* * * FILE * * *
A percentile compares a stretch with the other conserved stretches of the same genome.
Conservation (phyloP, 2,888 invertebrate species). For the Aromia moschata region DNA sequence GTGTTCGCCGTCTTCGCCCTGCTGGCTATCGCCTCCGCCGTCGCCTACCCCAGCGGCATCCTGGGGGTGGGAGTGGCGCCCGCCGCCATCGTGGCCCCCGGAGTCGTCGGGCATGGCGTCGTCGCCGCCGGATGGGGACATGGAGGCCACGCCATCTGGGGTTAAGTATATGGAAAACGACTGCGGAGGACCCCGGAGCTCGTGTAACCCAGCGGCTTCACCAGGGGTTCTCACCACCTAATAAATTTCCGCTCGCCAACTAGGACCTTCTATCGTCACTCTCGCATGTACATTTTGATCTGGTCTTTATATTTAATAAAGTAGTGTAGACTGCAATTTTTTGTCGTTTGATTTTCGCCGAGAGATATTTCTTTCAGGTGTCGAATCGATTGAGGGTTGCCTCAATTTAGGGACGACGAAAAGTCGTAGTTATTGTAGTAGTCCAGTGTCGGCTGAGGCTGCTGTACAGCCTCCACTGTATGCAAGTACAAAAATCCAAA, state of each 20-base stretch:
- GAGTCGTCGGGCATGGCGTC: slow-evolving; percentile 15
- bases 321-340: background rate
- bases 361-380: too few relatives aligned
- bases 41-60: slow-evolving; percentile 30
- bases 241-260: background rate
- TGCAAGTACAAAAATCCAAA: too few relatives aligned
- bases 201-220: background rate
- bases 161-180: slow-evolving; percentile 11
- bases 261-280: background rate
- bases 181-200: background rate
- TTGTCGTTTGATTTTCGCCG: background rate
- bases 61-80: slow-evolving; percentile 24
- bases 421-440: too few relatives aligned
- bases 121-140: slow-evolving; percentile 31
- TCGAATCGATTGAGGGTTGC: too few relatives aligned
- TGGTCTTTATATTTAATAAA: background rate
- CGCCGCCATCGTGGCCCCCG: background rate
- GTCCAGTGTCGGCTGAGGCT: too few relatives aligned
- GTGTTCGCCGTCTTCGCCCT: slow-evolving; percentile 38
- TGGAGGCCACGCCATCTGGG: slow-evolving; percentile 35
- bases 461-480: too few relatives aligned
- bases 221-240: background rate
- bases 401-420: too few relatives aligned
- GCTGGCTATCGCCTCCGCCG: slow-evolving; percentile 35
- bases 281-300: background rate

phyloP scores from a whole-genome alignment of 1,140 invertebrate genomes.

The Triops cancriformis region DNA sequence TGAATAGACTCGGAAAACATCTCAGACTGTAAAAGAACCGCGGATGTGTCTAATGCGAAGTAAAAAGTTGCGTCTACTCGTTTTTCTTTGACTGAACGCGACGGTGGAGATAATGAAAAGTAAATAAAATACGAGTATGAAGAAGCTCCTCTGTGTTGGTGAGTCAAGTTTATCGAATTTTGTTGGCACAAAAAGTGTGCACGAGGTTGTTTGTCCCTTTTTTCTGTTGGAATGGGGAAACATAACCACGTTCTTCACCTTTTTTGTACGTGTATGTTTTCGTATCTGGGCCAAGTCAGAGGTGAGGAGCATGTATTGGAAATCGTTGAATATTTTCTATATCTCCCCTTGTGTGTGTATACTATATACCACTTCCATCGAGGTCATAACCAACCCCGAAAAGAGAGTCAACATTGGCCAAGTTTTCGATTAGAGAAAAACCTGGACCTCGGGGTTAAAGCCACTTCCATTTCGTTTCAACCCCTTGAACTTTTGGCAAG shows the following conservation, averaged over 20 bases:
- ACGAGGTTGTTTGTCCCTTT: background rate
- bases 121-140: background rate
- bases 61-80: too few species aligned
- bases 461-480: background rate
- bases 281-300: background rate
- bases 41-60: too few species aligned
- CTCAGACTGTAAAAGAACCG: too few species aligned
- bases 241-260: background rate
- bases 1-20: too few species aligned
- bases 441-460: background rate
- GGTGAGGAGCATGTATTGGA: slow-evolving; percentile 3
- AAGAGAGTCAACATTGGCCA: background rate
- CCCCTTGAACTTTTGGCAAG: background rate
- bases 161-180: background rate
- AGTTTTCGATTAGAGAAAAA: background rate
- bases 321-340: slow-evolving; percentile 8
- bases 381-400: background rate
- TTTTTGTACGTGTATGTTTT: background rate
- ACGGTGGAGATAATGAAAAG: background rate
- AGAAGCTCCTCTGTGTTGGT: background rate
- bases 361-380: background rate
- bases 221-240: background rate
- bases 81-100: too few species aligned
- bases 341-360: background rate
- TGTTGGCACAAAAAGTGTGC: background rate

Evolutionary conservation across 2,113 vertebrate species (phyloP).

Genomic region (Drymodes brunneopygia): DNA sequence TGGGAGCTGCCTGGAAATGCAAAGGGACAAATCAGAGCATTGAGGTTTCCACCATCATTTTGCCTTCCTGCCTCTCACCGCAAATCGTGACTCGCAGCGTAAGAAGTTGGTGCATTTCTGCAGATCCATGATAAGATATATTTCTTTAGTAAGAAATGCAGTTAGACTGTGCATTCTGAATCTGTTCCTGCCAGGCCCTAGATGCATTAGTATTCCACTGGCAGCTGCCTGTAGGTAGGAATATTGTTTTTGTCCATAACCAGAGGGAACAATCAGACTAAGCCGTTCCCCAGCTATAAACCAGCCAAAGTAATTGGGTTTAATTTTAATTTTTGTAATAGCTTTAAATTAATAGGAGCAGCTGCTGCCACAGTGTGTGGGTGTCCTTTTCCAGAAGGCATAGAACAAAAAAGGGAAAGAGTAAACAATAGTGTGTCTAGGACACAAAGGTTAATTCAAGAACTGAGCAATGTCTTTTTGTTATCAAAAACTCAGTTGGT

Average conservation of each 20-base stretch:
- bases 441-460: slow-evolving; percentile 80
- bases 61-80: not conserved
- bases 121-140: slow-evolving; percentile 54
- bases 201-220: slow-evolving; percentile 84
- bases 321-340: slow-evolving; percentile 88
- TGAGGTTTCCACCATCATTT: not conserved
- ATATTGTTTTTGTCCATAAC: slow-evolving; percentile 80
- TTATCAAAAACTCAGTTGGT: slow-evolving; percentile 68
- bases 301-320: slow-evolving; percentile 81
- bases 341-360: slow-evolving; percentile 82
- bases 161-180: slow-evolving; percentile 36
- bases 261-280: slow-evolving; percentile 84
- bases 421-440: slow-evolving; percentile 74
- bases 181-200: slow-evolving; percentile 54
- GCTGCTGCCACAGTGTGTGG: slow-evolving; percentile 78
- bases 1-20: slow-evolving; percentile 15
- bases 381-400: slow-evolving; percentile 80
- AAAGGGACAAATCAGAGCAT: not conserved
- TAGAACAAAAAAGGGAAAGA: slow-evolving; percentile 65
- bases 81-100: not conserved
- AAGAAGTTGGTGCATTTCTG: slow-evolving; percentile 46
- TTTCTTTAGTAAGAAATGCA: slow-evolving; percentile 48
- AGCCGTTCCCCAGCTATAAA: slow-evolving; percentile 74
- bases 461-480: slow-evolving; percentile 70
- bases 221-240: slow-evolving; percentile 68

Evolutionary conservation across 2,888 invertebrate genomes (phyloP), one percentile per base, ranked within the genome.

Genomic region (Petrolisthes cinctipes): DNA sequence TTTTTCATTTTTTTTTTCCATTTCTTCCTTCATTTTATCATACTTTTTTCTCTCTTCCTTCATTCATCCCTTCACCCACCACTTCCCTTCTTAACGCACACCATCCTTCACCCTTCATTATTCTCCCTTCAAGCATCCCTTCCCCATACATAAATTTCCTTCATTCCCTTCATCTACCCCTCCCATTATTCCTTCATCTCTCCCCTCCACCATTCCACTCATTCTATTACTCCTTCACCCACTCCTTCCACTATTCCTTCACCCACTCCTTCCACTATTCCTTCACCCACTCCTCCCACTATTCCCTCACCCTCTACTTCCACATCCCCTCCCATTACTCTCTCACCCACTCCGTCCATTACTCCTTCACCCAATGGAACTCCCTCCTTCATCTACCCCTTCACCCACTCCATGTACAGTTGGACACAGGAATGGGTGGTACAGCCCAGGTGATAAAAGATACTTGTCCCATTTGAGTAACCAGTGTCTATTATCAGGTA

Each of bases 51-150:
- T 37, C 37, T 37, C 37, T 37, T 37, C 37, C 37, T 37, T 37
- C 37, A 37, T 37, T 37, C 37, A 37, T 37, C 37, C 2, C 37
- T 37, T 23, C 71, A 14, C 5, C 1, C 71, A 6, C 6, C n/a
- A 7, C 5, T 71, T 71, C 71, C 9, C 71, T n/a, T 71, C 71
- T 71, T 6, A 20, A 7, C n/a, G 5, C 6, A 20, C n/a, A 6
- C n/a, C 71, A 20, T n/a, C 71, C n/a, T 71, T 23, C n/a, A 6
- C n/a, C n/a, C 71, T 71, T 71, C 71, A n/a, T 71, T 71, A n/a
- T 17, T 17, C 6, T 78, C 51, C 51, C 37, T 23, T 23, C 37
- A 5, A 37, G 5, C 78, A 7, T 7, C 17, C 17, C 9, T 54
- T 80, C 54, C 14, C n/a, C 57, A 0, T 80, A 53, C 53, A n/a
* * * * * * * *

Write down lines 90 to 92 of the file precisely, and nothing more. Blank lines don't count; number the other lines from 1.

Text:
- T 71, T 6, A 20, A 7, C n/a, G 5, C 6, A 20, C n/a, A 6
- C n/a, C 71, A 20, T n/a, C 71, C n/a, T 71, T 23, C n/a, A 6
- C n/a, C n/a, C 71, T 71, T 71, C 71, A n/a, T 71, T 71, A n/a